METI affiliate to pay for pirating software

An institute affiliated with the Ministry of Economy, Trade and Industry has agreed to pay about 10 million yen in total to compensate 10 computer software companies for pirating software, institute officials said Sunday.

The Institute of Energy Economics, a foundation in Tokyo, received complaints from the software companies in late August for the institute’s misuse of the computer software, the sources said.

An in-house investigation found that software used mainly for data processing and paperwork had been pirated and used on at least 200 of its computers, according to the officials.

“The exact types of software pirated are now being investigated, but we believe the persons in charge copied them without thinking clearly about what they were doing,” said Kumeo Koyuba, head of the institute’s general administration group. “We will swiftly establish rules on license-related management.”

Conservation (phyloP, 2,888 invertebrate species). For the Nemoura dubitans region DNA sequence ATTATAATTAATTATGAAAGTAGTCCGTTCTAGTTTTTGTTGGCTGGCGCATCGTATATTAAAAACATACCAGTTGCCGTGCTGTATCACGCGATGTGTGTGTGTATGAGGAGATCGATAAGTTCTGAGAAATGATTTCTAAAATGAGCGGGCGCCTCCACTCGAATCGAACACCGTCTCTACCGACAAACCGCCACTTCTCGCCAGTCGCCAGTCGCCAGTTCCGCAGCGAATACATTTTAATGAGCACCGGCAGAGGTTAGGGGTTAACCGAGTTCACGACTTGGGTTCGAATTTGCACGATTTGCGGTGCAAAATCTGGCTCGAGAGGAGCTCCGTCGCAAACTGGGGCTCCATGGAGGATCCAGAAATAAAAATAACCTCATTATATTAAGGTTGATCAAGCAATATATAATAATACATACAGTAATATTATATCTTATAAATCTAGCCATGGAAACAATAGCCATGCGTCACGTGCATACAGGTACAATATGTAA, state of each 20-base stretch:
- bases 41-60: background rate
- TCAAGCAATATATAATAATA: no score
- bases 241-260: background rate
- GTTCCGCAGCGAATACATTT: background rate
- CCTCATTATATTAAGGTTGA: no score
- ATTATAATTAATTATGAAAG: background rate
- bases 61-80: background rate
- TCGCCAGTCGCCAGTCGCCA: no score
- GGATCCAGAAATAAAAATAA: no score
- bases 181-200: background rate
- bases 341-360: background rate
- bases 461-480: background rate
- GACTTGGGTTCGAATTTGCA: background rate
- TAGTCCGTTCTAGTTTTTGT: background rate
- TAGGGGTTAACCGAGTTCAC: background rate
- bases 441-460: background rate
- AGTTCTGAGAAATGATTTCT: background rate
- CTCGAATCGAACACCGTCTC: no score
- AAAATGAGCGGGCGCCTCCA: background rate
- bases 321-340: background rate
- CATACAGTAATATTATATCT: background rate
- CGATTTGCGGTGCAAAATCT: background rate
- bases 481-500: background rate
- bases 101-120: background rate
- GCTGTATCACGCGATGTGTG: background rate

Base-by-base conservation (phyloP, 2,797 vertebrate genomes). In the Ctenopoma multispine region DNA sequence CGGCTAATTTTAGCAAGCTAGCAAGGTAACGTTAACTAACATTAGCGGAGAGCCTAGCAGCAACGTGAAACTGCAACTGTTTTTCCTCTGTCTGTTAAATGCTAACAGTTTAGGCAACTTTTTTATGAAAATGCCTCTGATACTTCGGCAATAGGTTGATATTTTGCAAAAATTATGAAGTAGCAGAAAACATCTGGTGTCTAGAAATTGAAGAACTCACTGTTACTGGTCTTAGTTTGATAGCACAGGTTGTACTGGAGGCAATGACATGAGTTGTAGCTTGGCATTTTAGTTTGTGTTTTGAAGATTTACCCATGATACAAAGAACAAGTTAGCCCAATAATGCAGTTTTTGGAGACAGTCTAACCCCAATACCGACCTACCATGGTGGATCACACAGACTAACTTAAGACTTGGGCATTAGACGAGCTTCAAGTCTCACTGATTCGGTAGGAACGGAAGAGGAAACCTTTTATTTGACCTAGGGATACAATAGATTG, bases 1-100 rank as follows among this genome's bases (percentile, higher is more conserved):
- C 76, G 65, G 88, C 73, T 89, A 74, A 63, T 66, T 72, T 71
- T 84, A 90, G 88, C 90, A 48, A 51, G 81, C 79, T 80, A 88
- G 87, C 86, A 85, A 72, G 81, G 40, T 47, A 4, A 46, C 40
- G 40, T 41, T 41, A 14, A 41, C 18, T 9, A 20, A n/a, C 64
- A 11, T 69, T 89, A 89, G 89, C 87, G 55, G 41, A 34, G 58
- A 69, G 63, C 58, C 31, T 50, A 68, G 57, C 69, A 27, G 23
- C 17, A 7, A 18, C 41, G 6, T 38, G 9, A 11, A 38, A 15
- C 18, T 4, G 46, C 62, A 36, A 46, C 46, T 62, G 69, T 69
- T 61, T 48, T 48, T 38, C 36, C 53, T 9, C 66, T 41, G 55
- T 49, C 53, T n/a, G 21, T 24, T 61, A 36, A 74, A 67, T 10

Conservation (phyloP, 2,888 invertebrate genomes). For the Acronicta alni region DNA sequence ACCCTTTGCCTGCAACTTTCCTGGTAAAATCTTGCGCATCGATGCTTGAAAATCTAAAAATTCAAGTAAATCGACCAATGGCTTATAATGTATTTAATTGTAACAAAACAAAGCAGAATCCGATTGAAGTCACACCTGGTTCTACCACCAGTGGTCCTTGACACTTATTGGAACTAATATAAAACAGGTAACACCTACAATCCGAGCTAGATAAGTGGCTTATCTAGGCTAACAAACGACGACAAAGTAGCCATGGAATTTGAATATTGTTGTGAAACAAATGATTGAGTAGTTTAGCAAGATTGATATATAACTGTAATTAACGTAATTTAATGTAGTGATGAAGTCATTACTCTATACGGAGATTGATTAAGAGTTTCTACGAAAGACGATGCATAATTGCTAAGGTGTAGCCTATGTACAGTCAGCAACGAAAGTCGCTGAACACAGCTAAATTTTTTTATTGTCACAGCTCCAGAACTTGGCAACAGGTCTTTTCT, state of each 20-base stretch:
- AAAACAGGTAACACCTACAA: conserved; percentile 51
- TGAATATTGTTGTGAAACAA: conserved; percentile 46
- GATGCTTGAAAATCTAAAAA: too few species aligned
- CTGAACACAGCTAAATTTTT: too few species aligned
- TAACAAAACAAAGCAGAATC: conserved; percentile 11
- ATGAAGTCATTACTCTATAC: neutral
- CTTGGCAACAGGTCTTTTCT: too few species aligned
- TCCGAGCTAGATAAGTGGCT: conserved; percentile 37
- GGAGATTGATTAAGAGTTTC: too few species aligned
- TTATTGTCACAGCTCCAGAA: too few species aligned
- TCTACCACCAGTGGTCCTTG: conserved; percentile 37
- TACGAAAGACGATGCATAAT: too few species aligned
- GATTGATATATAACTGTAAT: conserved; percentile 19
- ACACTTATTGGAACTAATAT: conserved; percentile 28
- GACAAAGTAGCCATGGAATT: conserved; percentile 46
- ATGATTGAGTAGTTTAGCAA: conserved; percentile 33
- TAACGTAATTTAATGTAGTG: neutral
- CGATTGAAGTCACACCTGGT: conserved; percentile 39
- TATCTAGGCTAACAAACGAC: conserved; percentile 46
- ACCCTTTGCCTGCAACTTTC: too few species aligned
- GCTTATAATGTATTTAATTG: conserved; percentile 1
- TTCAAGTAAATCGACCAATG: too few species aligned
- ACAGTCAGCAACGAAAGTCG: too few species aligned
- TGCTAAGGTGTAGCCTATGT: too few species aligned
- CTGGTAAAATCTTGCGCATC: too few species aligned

The institute was established in 1966 and was certified as an incorporated foundation by the Ministry of International Trade and Industry, now METI.

It carries out research on the overall field of energy for the central government, including analyses and predictions on energy supply and demand.

The institute has about 200 employees, with three out of eight executive officers being former officials of MITI or METI.

In fiscal 2001, the institute received about 1.57 billion yen from METI in research funding and subsidies.